How to keep your sanity...Sit at the dinner table and smile until those around you are driven positively mad with curiosity and anger. Say absolutely nothing.Find a rainbow in the sky. Run toward it, ignoring all fences, street signs and other objects until the rainbow fades or you get hit by a car.Tell people you are a crime-fighting mime. Make yourself a costume and run up to strangers and strike a heroic pose: your chin and chest out, your hands on your hips. Convince people that all mimes are super heroes, and you're just the only one who has ever been brave enough tell people.Find a Winnie-the-Pooh stuffed animal. Hold its hand as you walk down the street, his feet on the ground, and you bent over to reach his hand. Talk to him as if he is an important world leader like Tony Blair or Jaques Chirac. If anyone asks you what you're doing, introduce Pooh as "His Mightiness Mr. Chirac."
Deep in the WoodIt started as a curiosity. In her free time she would wander the edge of the wood, picking out the plant life she knew and guessing at the ones she didn't, naming them "star flower" and "shade bristle." She would come out of each encounter feeling refreshed and feeling her knowledge and being flowing through her more easily and more orderly. She could taste her self on her tongue and it made her want to see more. In time she began exploring the wood in her mind while she was supposed to be doing other things. She would sit in the middle of a lecture and wander through the trees, marveling at the green-tinted shadows and the yellow patches of sunlight. She would lay for hours on patches of grass while her hair turned golden yellow and warm breezes washed over her skin, making the leaves dance in rhythm with the shadows, and abruptly come back into the dullness of the indoors at a cough or a rustle in the room around her. Once s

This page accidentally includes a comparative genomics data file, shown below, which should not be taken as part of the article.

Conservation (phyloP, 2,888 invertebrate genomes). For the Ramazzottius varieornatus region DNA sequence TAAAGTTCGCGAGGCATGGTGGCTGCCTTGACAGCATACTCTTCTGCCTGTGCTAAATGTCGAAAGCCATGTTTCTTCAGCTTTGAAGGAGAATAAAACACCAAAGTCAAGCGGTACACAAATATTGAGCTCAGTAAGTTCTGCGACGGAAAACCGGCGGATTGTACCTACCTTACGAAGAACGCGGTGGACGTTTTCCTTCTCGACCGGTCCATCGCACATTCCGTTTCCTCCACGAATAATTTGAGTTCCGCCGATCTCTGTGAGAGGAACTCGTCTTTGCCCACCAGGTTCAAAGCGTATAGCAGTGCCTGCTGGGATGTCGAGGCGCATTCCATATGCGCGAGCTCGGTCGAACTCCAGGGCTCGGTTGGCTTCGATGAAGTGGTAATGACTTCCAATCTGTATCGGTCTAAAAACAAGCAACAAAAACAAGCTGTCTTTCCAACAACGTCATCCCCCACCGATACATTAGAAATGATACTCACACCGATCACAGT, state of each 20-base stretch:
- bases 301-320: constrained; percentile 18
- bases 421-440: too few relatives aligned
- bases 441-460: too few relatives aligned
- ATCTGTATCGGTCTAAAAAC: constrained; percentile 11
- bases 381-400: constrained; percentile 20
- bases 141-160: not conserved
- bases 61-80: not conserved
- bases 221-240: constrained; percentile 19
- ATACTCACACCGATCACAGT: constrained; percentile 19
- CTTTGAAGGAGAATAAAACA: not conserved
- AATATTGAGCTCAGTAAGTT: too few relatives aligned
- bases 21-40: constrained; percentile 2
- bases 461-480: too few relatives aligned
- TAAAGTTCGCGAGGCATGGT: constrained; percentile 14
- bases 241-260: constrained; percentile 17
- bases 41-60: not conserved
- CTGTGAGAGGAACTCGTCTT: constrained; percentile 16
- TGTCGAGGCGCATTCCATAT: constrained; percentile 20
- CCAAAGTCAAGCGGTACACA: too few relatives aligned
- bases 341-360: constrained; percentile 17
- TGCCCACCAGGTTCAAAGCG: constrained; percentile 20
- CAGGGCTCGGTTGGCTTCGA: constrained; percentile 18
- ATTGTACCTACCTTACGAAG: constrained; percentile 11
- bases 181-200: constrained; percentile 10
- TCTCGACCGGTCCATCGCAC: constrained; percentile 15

November AutumnNovember days advance toward the snowstoward my reliefslowlyat its lazy pace.Chilled was my breath at the height of the sunbarren and gray were the forests where I lived.The first snowwet and unsureclung softly to raised blades of grassfrosting and crispening the world.Here the fall blends more easily to winter.Colors yet cling to the eavesthe ground underfoot not yet brown and cold.Drying flowers hang in doorwayswarm rose and greenagainst the chill panes of glass.Sunlight glows like candle lightthrough close laid treesin the softened mornings.The air smells of summer skieswhispering through its memory still.November autumnforsaken of snowwinter cannot hold yetchill and gray and warm.